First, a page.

Oncology (General Cancer)/cancer/blood disorder?


I'm afraid I may be having signs of a blood disorder, possibly even cancer. I've been taking coumadin for over a year because of a DVT. I alternate between 5mg and 7.5mg daily. My INR in early Sept. was 1.9. I didn't have it checked again until late October and it was 6.3. It really spooked me and alarmed the doctor's staff. My doctor said to go off the coumadin for 3 days and then start back at 5mg. I've gone off it all together and plan to have it checked again next week. I think something serious may be going on. I did take Motrin for about two weeks following a cold/virus with a fever. I would take one reg. tablet during the day and then two at night that had a sleep aid in it. But I kind of doubt if all that would be sufficient to raise my INR to that level. I had an HIV test just to clear my mind of that issue and it was negative. My other chief complaint is unexplained tiredness and it seems like since the virus I'm not gaining weight like I normally would after overeating.

Changes in the INR like you describe are not uncommon; that's why they are monitored.  And your MD did what should be done -- hold the drug and re-check at some future date, usually a week after the first dose of the new regimen.  The INR is very sensitive to a lot of things, including changes in diet -- not eating, or cutting back on intake; lowering or raising intake of green vegetables; etc.  If you have a viral infection it often affects the liver and  that can cause the INR to increase even in a normal person.  All that being said, it would not be a cause of unexplained tiredness, unless you have lost blood during your high INR.  The tiredness should be looked into if it persists.  But you haven't said anything that makes me think you have cancer.  Hope this helps.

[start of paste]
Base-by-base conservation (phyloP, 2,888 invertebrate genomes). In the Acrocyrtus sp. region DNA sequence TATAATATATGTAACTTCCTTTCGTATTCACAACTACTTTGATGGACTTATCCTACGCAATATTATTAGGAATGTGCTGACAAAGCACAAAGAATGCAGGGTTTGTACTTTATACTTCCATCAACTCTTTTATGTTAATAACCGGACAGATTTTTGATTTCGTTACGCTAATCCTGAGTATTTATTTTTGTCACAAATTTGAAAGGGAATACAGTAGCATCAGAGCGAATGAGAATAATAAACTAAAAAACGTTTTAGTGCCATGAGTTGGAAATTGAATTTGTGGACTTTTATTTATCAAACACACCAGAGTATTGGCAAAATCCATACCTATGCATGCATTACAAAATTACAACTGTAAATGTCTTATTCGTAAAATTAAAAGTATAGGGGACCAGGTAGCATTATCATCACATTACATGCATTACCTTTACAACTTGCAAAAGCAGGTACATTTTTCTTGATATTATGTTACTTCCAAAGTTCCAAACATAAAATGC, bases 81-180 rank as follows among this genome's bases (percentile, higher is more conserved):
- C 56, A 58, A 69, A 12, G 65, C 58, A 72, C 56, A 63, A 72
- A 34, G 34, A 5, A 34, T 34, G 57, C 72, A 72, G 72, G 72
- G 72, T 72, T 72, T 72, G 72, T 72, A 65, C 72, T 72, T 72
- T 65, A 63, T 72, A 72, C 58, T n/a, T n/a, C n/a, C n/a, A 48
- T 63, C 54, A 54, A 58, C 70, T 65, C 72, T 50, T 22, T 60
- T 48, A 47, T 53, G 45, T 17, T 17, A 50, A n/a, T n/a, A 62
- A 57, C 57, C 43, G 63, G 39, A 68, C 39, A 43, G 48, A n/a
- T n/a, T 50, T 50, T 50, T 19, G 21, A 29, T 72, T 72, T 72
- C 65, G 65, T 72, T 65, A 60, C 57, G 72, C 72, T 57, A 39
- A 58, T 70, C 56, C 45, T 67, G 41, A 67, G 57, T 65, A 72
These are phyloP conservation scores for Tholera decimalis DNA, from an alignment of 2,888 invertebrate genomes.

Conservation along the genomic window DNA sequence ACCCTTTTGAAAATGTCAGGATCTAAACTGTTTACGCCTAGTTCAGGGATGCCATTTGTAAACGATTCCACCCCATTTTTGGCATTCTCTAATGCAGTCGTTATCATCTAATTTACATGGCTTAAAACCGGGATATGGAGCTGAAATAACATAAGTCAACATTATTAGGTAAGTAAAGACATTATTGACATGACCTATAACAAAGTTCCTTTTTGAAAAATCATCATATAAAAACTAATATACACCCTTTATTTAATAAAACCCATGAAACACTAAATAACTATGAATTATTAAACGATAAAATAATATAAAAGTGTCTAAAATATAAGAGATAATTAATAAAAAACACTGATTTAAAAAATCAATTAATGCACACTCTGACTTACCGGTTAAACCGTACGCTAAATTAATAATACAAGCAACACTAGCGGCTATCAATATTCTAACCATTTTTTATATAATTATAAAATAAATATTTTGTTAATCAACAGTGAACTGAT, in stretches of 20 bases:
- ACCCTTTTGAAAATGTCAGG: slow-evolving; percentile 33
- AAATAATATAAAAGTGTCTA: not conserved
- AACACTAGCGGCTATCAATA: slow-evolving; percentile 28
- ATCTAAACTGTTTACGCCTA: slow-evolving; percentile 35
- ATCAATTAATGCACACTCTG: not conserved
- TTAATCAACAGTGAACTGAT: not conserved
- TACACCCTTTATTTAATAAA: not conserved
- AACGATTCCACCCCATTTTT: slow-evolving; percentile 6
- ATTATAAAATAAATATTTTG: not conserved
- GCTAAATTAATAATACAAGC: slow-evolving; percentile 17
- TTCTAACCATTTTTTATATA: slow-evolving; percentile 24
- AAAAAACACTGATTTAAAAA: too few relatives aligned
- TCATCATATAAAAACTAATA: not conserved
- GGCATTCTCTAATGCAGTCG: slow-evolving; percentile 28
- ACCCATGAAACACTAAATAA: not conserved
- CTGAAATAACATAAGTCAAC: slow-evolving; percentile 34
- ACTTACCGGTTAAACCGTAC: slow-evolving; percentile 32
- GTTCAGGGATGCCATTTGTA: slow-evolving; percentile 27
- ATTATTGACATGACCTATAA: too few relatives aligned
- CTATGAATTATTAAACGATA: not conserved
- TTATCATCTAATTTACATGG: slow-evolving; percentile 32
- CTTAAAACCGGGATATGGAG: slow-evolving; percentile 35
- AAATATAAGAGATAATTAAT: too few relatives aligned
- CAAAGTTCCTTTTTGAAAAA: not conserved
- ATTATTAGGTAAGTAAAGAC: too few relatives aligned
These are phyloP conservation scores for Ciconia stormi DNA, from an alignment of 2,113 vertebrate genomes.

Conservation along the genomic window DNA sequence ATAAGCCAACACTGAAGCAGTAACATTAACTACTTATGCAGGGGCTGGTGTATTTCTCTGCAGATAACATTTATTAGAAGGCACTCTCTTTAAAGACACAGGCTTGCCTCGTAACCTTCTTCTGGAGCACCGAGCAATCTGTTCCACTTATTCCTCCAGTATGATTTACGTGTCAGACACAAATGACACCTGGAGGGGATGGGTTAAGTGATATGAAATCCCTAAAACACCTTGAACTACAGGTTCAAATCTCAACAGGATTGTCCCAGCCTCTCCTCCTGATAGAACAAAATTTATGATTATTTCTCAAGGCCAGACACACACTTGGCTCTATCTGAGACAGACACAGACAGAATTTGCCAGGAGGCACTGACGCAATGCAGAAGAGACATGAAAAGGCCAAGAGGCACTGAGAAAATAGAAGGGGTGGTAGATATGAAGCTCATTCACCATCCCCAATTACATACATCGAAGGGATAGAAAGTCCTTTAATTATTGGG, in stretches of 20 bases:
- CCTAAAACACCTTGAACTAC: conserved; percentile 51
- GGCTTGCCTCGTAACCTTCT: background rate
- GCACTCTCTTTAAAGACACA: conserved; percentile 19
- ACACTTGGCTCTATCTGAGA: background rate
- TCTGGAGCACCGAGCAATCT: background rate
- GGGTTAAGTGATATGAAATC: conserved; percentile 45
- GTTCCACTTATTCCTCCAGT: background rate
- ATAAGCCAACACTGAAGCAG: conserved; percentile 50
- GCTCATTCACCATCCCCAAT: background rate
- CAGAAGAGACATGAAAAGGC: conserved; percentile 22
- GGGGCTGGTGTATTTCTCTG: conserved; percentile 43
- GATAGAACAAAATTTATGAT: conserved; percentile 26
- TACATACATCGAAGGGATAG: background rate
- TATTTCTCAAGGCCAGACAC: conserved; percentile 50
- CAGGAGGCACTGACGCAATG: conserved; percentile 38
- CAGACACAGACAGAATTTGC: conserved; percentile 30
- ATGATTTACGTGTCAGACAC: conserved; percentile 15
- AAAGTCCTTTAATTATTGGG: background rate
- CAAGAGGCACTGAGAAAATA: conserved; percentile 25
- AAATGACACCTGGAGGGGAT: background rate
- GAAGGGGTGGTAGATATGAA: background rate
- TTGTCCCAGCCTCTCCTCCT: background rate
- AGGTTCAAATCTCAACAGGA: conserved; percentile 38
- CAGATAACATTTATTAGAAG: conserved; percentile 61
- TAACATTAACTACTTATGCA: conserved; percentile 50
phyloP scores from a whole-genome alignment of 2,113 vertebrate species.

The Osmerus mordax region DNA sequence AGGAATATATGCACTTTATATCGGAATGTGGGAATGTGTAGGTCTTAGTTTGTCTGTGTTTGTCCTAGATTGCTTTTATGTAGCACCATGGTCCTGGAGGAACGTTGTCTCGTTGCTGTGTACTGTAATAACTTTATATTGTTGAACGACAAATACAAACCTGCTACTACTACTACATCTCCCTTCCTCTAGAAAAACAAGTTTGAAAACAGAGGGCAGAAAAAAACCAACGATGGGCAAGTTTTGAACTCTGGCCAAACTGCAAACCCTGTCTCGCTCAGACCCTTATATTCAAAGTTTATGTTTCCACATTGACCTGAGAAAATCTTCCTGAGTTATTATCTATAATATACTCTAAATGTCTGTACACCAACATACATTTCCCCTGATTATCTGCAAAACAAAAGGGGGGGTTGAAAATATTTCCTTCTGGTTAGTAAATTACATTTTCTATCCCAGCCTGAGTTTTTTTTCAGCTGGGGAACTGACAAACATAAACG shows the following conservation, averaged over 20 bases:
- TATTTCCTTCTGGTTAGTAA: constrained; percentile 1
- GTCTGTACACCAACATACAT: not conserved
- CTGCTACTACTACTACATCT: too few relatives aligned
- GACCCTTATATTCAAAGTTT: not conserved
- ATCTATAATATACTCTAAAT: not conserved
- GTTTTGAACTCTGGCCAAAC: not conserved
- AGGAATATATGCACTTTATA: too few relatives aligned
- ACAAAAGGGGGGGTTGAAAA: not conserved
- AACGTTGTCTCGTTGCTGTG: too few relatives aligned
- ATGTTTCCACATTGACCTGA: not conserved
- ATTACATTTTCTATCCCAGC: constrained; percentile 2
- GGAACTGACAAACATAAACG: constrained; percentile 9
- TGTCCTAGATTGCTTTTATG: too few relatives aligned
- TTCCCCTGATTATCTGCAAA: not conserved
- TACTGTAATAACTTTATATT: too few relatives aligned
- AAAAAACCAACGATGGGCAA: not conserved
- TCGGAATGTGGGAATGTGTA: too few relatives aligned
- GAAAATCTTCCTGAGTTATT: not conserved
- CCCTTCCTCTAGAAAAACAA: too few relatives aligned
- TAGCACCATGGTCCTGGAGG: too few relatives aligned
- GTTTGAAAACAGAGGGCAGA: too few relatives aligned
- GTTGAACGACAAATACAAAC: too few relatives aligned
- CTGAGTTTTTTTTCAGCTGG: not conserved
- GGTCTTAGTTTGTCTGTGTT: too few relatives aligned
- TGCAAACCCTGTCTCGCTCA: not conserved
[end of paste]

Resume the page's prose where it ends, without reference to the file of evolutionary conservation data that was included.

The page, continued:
Oncology (General Cancer)

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Donald Higby, M.D.


I can answer almost all questions related to the treatment and natural course of most kinds of cancer, especially cancers of prostate, colon, lung and breast.


I have been a practicing medical oncologist for 36 years, and have been chief of service at a major medical center for 25 years. I've also done research in cancer treatments.

American Society of Clinical Oncology

New England Journal of Medicine American Journal of Medicine Journal of the American Society of Clinical Oncology Hematology Transfusion Medicine

MD, Stanford University Internal Medicine residency, St. Louis University School of Medicine, St. Louis, MO Medical Oncology Fellowship, Roswell Park Cancer Institute, Buffalo, NY

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America's Best Physicians, last 14 years

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